More Modern Implementation of the Use of the Modern Phone: Phones have come a long way since the 1960’s with telecommunications satellites. Without them, wires were the only way to communicate. The 1970’s developed really extensive technological development of widespread use of touch-tone availability (touch-tone service). By the end of the 1970’s, most pay phones were all touch tone. The use of multiple lines and extension service became a staple of business lines. The ability to put a call on hold, whether rotary or touch-tone was a great service to all business. Party-lines died (multi-family lines in series install where only one family could be on at one time), and voicemail was implemented for the upper class, business, lawyers and doctors. Detectives and upper class started to have non-cellular radio phones. AT&T tried to implement video conferencing, but it was so slow going through that small wire that many glitches, not to mention the exorbitant cost, made the technology way ahead of it’s time for that era. By the 1980’s pagers and fax machines took off like wildfire. Also the cellular phone became very widespread, although very large, bulky and heavy. By the mid 1980’s the area codes multiplied like a ticker tape parade. Every year for a set of years, the amount of area codes due to the newly installed fax lines and pagers made the need to expand area codes happen at an astronomical rate. In the 1990’s the fax machine market continued to expand, making almost every business in the world having one, and a lot of families–especially professionals. By the end of the 1990’s, 900 and 976 pay-for-telephone-service-numbers started not getting paid anymore, hence shutting them off. Pagers start dying and becoming unavailable and had a really bad reputation build due to drug dealers using them for delivery of contraband. Still the last and most important invention of ,and high implementation of use in the late 1990’s was the worldwide web. By the 2000’s, America Online and CompuServe became really important in the telephone industry. With the newly important communication of being able to create attachments of documents in emails, the fax machine growth stifled and so did the creating astronomical growth of area codes. Payphones became very scarce with the continued use of cellular phones. Texting became very useful, and Nextel offered “walkie-talkie” service that changed the platform of having only two cellular companies. Sprint offered cellular service that was way more economical and brang cell service to lower income households. By the year 2006, Western Union disconnected the last telegraph lines in service. By the end of the 2000’s, American Online and all dial-up internet went out at a very high pace with the availability of DSL and the creation of Cable service for internet connection. Always being connected became a great asset for most, but a great liability of being hacked by hackers. The analog television band was shut off near 2009 in most parts of the U.S. in order to create the room that Wi-Fi uses to communicate, so that computers can stream, signal and create the broadcast of computers into the telephone communications networking used. Most cable companies even got to the point of offering surrogate landlines. The 2010’s offered more, faster and better. Throughout the decade, landlines became obsolete. People disconnecting the extra lines had the area code expansion near or at zero percent almost for the whole latter part of the decade. DSL became almost obsolete with the speed of high-speed internet, formerly known as a cable connection. There is now a great deficit in innovation, and the innovation is being stifled by a lot of litigation. Availability for the small businessman to invent or innovate is at it’s lowest point in decades or centuries. These days, satellite communication, using phone services through them is necessary for the infrastructure of the world to work.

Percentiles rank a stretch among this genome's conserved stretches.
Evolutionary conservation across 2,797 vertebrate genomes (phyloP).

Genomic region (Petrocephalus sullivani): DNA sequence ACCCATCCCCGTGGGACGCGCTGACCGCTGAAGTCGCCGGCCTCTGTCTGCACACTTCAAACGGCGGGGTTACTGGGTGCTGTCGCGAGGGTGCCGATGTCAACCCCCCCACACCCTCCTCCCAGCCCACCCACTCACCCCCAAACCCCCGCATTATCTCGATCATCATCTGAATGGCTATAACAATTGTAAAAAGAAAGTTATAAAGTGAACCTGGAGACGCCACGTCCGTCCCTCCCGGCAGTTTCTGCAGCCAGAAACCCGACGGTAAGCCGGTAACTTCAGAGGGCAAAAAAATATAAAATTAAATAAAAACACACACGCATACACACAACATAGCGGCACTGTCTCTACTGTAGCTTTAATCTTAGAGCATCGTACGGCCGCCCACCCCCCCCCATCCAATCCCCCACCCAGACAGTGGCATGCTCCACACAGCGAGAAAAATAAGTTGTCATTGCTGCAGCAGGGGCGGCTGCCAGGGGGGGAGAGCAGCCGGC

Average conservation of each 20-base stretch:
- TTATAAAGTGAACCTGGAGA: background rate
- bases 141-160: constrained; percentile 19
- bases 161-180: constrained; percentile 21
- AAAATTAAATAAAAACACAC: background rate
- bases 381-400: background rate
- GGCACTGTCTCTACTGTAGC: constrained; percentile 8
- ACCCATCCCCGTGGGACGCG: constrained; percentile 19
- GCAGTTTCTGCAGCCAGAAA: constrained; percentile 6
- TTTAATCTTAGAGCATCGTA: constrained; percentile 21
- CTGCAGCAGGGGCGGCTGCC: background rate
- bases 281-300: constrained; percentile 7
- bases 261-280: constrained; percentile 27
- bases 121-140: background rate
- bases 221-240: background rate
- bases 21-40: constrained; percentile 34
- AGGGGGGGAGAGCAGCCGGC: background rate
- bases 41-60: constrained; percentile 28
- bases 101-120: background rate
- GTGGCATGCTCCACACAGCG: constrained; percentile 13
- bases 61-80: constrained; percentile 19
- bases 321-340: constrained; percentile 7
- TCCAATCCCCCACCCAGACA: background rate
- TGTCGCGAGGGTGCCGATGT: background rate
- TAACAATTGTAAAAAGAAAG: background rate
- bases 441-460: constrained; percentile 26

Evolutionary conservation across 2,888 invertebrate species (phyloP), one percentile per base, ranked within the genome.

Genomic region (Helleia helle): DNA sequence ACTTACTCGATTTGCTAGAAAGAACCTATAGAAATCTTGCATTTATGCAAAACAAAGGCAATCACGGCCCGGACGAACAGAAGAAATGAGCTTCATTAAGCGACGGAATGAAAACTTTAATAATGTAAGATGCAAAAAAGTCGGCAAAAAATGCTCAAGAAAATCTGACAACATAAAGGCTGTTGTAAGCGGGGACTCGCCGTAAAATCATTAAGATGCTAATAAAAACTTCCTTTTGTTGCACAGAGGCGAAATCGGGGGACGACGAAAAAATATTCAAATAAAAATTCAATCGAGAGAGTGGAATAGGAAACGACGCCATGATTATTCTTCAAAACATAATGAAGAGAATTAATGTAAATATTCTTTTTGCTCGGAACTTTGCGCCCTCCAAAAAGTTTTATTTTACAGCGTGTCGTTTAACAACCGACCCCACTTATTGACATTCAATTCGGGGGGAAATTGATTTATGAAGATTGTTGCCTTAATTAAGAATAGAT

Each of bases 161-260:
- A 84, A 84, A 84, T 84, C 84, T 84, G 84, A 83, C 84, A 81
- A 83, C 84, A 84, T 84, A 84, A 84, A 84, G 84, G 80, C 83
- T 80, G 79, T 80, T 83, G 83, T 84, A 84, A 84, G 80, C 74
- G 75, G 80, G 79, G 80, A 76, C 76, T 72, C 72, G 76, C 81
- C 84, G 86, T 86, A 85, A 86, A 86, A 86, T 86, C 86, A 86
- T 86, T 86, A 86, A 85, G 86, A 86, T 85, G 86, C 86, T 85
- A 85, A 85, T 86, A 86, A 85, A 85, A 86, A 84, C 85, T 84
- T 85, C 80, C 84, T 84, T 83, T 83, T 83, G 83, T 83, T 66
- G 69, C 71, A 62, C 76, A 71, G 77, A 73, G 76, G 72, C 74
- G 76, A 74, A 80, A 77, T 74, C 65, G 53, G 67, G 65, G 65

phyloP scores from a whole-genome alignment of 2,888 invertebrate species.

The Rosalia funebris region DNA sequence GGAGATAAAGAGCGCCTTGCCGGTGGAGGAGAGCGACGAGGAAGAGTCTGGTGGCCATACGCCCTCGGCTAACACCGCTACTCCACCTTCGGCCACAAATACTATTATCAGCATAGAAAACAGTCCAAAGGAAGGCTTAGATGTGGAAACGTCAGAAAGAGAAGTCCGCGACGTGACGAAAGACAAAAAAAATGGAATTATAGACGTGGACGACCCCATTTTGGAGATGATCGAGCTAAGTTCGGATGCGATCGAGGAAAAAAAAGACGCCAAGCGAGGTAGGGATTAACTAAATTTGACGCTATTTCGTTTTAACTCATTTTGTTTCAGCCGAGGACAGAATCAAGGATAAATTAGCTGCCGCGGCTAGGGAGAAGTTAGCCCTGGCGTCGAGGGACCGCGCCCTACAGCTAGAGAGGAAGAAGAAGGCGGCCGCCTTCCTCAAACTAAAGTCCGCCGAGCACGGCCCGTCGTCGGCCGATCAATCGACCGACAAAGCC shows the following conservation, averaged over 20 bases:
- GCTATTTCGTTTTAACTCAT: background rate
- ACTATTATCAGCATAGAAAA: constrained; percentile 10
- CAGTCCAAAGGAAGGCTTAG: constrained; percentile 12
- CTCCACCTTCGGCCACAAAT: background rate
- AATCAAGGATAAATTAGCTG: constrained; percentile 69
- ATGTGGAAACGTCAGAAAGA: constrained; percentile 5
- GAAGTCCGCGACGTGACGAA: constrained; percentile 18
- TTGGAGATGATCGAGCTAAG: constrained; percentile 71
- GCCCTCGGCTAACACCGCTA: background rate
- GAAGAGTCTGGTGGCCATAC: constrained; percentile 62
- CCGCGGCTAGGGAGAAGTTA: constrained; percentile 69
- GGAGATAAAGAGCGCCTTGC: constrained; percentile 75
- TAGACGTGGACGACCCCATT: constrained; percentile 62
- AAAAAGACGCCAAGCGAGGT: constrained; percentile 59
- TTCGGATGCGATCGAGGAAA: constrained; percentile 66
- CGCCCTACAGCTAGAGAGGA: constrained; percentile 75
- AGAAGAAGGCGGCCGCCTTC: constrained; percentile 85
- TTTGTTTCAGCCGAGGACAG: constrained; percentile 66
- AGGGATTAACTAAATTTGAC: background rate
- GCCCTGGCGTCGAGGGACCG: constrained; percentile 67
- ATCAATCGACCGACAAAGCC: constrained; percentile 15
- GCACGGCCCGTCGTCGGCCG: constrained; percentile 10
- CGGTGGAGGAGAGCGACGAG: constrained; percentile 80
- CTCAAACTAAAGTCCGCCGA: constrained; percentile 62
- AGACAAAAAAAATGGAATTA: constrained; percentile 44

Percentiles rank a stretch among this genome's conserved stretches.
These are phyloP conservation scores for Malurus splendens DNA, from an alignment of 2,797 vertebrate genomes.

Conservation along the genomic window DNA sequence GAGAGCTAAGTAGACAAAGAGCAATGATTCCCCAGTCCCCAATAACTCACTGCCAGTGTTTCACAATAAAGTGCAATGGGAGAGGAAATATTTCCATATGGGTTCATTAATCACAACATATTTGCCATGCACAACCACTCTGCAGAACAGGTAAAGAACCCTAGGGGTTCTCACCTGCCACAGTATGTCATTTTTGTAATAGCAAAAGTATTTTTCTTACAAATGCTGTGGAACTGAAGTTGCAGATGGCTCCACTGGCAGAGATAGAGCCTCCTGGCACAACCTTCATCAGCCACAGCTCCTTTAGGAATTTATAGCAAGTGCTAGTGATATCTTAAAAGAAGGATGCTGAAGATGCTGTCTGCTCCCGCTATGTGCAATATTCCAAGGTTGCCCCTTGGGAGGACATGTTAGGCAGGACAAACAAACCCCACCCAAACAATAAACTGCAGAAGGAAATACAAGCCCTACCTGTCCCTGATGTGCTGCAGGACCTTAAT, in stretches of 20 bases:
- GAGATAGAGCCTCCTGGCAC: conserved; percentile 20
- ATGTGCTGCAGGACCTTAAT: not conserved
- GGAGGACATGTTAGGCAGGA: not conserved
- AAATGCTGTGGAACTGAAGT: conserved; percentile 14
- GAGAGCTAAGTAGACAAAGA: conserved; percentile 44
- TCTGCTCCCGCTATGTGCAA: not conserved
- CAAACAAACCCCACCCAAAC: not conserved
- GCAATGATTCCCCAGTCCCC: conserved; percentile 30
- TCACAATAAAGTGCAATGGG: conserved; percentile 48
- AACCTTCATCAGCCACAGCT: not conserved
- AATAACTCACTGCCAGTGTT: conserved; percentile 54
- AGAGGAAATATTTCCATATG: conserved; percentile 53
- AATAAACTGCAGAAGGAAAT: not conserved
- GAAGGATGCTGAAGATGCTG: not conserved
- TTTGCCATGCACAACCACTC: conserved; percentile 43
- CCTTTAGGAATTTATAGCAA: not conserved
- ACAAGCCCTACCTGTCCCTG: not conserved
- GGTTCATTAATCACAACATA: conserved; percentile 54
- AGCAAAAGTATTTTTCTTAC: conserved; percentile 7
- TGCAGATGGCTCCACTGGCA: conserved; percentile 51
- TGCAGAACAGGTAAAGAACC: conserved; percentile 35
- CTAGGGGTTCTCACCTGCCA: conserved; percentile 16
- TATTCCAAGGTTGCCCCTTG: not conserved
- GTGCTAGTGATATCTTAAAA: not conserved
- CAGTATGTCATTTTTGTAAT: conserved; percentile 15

Why The Day? There is no known reason, but today was the day dedicated to the invention of the Bell Telephone Company and every April 25th is the day that National Telephone Day is celebrated.
A Few Facts:
I am sharing a few facts, and more, some trivia, some not trivial. . .
Important Telephone Related Inventors and Their Major Inventions:
- Computer – Charles Babbage – Date circa. between 1833 and 1871
- Morse Code & the Telegraph – Samuel Morse – Date circa. 1830’s & 1840’s
- Electric Telegraph – Alexander Baine – Date circa. 1843
- Telephone – Alexander Graham Bell – February 14, 1876
- First Mobile Phone Call with 80-pound car telephone – Bell Phone Company – June 17, 1946
- Telephony Facsimile Machine – Xerox Corporation – Date circa. 1964
- First Email – Ray Tomlinson – Date circa. 1971
- First Cellular Telephone Call – Martin Cooper/Motorola Corporation – April 3, 1973
- The Internet/Transfer Control Protocol/Internetwork Protocol (TCP/IP) – Tim Berners-Lee – January 1, 1983
- World Wide Web – Sir Tim Berners-Lee, while working at CERN – Date circa. 1989
- WiFi – NCR Corporation with AT&T Corporation – Date circa. 1991
People all over the world, are enjoying use of the good old telephone in some way or manner, now a great necessity to make living in a modern era possible!
Kudos for Alexander Graham Bell and his invention that will go on into the future! We have a lot of work cut out for use to bringing innovation back to our land. Specifically the last three decades, most of which are technological inventions these days. Telephone keep us in a modern world, now, and in the years to come. . .
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Happy National Telephonre Day!